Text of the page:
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THE SUNDAY MORNING PHOTOGRAPHER


A weekly (sometimes monthly) column by Mike Johnston



July 3, 2005




Catch the Rave!

Konica-Minolta 7D Early Impressions

With the exception of "Pride-of-Ownership Day" when I bought my first Wista view camera in 1984 or my first Leica M6 in 1991, I simply cannot recall a time when I have been as pleased with a new camera as I am right now.

I bought my used Konica-Minolta 7D from Miami, Florida, wedding and portrait photographer Peter Gregg. Peter gave me a very honest and obviously knowledgeable appraisal of the camera's strengths and weaknesses including information about flash capabilities that had escaped every online reviewer. (I have invited Peter to write a "Konica-Minolta 7D Flash Tutorial" for posting on my Bearpaw Photography Publications web site. Peter's appraisal strengthened the impression I'd gotten from online reviews that the KM 7D's capabilities met my needs and that its weaknesses wouldn't bother me.

My reactions have not been a case of pride of ownership. Well, not exactly. While I like the camera well enough as an object, I have had other DSLRs and AF "Wunderplastik" in and out of the house over the years, and the 7D as an object of camera fetishism is no match for a gleaming Leica, a time-burnished Deardorff, or a mint Nikon F2.



Rather, what accounts for my admiration are three things: results, results, and (yup, you're on to me) results. As I mentioned last week, the 7D started paying photographic dividends on the very first day I used it. I've continued on a strong pace with it ever since.

I attribute this to three things: first and foremost, the delightful Anti-Shake (AS) feature. As everyone no doubt knows, the 7D's unique technological "hook" is that it has AS built into the body, so that every lens becomes an AS lens. (So that we're clear about what we're talking about here, Canon, which developed the basic underlying technology first, calls it "Image Stabilization" or IS, and Nikon calls it "Vibration Reduction" or VR.) Canon and Nikon offer expensive telephotos with this feature in the lenses, which doubtless makes great sense for sports and critter photographers. But the other great usage of AS is for low-light work, where it has immediately and emphatically proved itself to me. Canon offers one or two normal lenses that offer IS, including its excellent 18-85mm. However, the widest aperture of that lens is /4; I can put an 1.4 lens on the 7D and still get three stops' worth of advantage over the Canon offering for low light.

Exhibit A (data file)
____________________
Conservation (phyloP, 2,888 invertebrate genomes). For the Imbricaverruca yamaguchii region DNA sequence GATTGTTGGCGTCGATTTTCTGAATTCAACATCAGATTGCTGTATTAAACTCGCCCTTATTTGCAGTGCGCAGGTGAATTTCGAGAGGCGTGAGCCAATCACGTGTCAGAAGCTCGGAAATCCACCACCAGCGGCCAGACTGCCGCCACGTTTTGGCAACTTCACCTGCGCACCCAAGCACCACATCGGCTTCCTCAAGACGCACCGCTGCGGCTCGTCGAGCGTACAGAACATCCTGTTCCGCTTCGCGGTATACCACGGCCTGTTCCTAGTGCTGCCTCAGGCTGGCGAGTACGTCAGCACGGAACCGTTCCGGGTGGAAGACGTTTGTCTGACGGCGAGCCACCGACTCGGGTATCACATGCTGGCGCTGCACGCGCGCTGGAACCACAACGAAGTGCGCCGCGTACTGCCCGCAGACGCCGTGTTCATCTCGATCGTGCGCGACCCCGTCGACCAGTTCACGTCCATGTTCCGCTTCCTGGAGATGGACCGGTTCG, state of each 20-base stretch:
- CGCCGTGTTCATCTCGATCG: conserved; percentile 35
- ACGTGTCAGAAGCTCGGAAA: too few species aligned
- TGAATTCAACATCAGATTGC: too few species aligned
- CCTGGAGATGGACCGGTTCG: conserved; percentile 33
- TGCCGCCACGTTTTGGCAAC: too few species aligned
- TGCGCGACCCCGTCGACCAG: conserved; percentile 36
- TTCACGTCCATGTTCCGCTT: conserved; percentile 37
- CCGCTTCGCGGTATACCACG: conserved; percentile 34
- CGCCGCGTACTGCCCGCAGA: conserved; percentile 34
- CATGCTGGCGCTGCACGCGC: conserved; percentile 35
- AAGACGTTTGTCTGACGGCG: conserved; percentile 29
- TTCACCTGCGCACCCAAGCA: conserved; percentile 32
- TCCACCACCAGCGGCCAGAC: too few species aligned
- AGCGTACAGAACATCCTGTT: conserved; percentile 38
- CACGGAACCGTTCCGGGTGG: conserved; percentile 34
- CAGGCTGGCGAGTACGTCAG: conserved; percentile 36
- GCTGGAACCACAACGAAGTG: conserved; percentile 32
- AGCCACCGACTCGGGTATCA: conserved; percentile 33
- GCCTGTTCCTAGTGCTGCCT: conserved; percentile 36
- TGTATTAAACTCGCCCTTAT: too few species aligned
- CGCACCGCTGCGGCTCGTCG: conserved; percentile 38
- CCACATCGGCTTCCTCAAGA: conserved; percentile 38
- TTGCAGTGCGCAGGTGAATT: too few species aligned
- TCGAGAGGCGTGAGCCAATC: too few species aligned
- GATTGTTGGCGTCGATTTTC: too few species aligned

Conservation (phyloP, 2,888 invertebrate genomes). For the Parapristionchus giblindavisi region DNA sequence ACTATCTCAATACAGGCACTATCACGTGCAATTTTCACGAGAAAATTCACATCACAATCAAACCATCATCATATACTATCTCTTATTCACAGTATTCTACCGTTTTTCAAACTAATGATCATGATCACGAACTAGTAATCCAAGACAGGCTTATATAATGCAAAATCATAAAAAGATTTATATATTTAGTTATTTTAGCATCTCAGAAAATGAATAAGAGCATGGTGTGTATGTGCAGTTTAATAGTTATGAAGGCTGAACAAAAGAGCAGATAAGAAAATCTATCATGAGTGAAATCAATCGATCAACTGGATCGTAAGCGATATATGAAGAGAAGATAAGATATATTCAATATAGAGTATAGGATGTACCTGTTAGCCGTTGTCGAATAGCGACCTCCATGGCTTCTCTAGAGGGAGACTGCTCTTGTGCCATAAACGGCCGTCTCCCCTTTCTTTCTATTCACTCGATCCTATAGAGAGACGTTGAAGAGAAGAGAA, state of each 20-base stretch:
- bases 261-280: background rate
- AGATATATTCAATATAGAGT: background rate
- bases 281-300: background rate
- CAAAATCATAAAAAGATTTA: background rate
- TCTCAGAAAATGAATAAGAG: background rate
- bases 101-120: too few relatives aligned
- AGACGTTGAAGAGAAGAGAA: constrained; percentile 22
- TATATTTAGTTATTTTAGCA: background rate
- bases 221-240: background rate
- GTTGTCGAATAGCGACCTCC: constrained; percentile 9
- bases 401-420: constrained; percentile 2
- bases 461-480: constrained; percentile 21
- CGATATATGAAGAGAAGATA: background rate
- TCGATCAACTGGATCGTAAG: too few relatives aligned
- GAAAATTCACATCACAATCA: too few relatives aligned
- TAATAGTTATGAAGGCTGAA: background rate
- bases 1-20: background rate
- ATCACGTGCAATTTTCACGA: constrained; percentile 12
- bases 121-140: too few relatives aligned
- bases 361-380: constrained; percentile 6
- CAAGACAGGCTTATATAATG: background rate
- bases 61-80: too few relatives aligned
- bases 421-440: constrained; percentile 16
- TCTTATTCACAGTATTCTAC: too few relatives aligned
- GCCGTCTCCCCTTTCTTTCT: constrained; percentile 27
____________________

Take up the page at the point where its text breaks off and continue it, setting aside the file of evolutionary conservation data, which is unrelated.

Since a picture is worth a thousand words, here are 2,000 words about the KM 7D's AS feature. I meet my friend Nick every couple of months for oriental food, to share our pictures, and to talk photography. This is a quick'n'dirty rendition of a snapshot of Nick in the dullish light of a restaurant interior. The point? I was deliberately and rather vigorously bobbing the camera up and down as I took it. Which, as you can see from Nick's expression, he thought was rather comical.


As you can see from the detail, the AS compensated for the deliberate camera movement very effectively. (This picture was only corrected for brightness and contrast, nothing else.)





Except in bright sunlight, I keep the AS feature switched on for nearly every shot. It's much less of a battery drain than it is when the feature is in lenses, because it's applied past the viewfinder it turns on just before the picture is taken and turns off just afterward. I'd like to think that I can hold a camera steady enough to take a picture like the following one without AS, despite the awkward angle and the deep shade, but there's no question that AS lends a greatly increased level of confidence in situations like this.


Zander as monkey (you can ignore the background color. I was experimenting to see if I could duplicate in Photoshop the effect of a neutral emulsion on an off-white paper base, not unlike Agfa Multicontrast Classic in its early incarnations.)




At the fingertips

The next great advantage of the 7D is that it inherits from the Minolta Maxxum 7 a great, clear viewfinder (the best on a mid-level DSLR) and very well-thought-out control features.

You might want to take this with a grain of salt. At 48 years of youth, I'm getting to be an older dog, if not quite an old one, and I'm simply more comfortable and more confident with analog controls. They seem more natural and direct, and by being less hidden they're a bit more reassuring. It's possible, I know, that others don't feel the same way. So be it. All I can do is be honest about my own impressions, and let you weigh my comments against things other people have said and your own impressions in order to come to your own conclusion.